An Olympic swimmer's diet will vary depending on the athlete's training phase and specific events, but the principles are always the same. Selecting the right foods at the right time is essential for a swimmer to build strength and endurance, maintain his target body composition, achieve optimal nerve-muscle response and reduce recovery time.
Olympic swimmers often spend up to five or six hours in the pool every day. Carbohydrates are needed to provide the body with glycogen, which can be turned into glucose and used as energy. It is recommended that during training and the competitive season, swimmers consume between 2.3 and 3.6 grams of carbohydrate per pound of body weight. Complex carbohydrates such as brown rice, oats and whole grains should be chosen as they provide a slow-releasing and sustained source of energy. Refined or "simple" carbohydrates found in confectionery, processed foods and sugars should be avoided.
Protein is essential to maintain and repair connective tissue and muscle. Swimmers should consume between 0.55 and 0.8 grams of protein per pound of body weight each day. If a swimmer is trying to achieve hypertrophy (increased muscle mass), he should consume 1 gram of protein per pound of body weight each day to ensure the muscles are adequately fuelled.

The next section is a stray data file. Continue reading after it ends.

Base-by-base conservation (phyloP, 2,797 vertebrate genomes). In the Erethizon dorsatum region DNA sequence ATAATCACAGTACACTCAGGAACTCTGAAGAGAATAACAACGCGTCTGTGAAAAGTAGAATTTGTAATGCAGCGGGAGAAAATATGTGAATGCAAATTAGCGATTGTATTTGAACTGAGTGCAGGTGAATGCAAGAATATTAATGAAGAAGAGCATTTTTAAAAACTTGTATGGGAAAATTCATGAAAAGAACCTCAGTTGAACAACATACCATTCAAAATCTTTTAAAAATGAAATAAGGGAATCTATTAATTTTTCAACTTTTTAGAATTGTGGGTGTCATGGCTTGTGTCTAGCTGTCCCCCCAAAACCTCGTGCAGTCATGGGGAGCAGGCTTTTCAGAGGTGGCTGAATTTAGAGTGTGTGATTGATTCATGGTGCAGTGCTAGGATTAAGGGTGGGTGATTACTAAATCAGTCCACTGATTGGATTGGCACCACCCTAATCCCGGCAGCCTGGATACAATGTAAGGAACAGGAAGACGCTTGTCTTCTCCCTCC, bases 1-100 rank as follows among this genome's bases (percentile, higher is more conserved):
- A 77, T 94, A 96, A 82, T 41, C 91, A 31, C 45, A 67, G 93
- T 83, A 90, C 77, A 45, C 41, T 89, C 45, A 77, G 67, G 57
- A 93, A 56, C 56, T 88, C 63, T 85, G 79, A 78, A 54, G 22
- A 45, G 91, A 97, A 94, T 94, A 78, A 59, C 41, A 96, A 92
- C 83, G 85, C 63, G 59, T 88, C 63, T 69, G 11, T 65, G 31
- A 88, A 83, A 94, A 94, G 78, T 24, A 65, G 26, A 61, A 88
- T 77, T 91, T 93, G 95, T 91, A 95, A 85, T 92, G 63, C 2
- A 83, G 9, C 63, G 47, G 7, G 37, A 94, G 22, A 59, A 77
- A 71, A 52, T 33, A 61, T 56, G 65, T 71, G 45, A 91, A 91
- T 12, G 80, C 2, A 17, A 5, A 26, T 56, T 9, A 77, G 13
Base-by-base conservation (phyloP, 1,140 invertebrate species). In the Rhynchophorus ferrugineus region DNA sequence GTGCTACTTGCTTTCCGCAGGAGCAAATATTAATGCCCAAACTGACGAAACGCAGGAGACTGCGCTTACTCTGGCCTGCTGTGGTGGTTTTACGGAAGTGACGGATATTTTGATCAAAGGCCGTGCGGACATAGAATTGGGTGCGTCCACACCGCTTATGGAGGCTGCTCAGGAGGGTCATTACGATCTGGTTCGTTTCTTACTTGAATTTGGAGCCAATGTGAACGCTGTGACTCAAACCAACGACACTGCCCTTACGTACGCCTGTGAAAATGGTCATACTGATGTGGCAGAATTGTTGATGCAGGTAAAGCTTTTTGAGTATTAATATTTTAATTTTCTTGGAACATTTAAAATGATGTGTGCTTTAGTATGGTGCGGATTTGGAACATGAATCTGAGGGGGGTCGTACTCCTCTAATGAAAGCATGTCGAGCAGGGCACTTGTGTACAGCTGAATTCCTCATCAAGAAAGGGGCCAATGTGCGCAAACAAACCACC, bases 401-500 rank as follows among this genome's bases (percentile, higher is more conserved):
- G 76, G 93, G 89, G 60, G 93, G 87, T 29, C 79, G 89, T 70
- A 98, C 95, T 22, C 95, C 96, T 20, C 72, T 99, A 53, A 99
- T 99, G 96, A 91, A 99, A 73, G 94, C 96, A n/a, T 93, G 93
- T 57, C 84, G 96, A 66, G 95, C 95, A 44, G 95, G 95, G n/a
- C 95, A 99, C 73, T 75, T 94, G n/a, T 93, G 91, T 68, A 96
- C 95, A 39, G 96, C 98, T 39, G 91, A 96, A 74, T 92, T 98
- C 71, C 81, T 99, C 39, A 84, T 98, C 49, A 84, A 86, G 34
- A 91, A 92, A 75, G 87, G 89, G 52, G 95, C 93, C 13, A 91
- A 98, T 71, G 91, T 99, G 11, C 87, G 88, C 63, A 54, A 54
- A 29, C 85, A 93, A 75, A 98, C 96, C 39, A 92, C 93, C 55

Olympic swimmers opt for high-quality proteins such as eggs, poultry, lean red meat and fish as they have a full amino acid profile (the building blocks of proteins) and are lower in saturated/trans fats.
Although swimmers aim to maintain a healthy body composition, fat is still an important part of their diet. Fat is also a source of energy, and for endurance swimmers, the stored fat in their bodies will be broken down to be used as energy during the latter stages of competition. Essential fatty acids, or "good fats" found in oily fish, nuts and seeds help repair nerve fibres and assist the digestion of fats.
It is recommended Olympic swimmers consume 0.45 grams of fat per pound of body weight each day.
Dehydration leads to significantly reduced athletic performance. Being surrounded by water makes it hard to recognise the levels of fluids lost during training and competition. It is recommended to drink 147 to 295ml of water per 15 minutes of training at regular intervals to stay fully hydrated. Weighing yourself before and after sessions will highlight the levels of fluid lost. Three cups of water are required to replenish each pound of body weight lost.
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